We expected world records to go in London, but not this many. I think the first and most important factor is the exceptionally talented athletes at these Paralympics who are at the top of their game. The other significant thing has been the increase in funding for disabled sports – certainly for Paralympics GB we are finally starting to reap the rewards from eight years of Lottery funding.
This has allowed our athletes to train and perform at the highest level, to be full-time athletes. This has had an effect internationally, as countries follow Great Britain's example of taking disability sports seriously.
Most people watching are newbies to the Paralympics and disabled sports, so the world records have helped people get interested. But for me, while the world records have been great, the most interesting and important aspect of these Games has been the upsets.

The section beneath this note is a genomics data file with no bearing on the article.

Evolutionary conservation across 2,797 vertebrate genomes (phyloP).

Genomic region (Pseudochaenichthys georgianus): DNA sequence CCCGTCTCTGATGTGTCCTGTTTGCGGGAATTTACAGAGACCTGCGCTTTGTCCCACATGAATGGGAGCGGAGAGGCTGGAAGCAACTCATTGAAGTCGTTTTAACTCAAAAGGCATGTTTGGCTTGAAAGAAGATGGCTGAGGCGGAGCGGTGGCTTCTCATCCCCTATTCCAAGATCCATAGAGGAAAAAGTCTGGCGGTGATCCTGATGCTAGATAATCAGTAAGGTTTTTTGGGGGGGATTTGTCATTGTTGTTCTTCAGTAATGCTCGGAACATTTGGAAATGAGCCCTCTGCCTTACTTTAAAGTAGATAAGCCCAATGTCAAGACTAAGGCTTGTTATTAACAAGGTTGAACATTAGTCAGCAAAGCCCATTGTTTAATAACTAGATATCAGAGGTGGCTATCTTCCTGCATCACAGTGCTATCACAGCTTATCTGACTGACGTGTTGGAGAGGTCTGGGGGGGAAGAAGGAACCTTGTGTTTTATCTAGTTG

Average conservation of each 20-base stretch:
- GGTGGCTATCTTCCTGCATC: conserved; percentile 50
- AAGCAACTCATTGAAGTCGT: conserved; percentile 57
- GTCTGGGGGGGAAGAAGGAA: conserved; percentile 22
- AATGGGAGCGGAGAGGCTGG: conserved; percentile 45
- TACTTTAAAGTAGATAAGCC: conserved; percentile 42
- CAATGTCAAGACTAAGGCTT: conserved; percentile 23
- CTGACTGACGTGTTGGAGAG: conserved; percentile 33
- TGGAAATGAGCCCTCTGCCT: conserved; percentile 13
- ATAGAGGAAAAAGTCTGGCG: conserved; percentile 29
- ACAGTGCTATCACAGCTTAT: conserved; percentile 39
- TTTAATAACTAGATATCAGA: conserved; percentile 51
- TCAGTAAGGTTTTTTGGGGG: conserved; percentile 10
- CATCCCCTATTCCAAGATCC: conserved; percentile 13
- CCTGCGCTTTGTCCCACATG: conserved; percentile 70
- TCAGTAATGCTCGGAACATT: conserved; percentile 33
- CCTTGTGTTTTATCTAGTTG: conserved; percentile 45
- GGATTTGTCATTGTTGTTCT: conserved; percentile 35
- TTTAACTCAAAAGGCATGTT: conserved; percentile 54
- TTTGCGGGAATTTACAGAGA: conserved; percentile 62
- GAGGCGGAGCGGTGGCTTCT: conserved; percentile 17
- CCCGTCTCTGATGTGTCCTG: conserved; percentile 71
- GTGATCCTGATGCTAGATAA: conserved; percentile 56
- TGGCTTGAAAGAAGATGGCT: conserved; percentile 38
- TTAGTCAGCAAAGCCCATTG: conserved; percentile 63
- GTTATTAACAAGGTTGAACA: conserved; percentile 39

Individual athletes who were expected to dominate events have not done so, and that is brilliant for the Paralympics. Who wants to watch races or matches when you always know who the winner will be? That is boring: I want close races and upsets that indicate standards are high.
Take my sport. Wheelchair basketball is one of few events where we knew the gold could go to any one of six teams – the standards are that high – whereas in most sports it is not that open.
The fact that Oscar Pistorius – the superstar of the Paralympics, our Usain Bolt – got beaten by Alan Oliveira was for me the best thing that has happened so far.
If athletes like Oscar just keep winning, then it either means the event is too easy or most likely the competition is rubbish. So yes, the world records have been great, but for me the upsets and unexpected winners have made these Games.
The writer is a Paralympics presenter for Channel 4Reuse content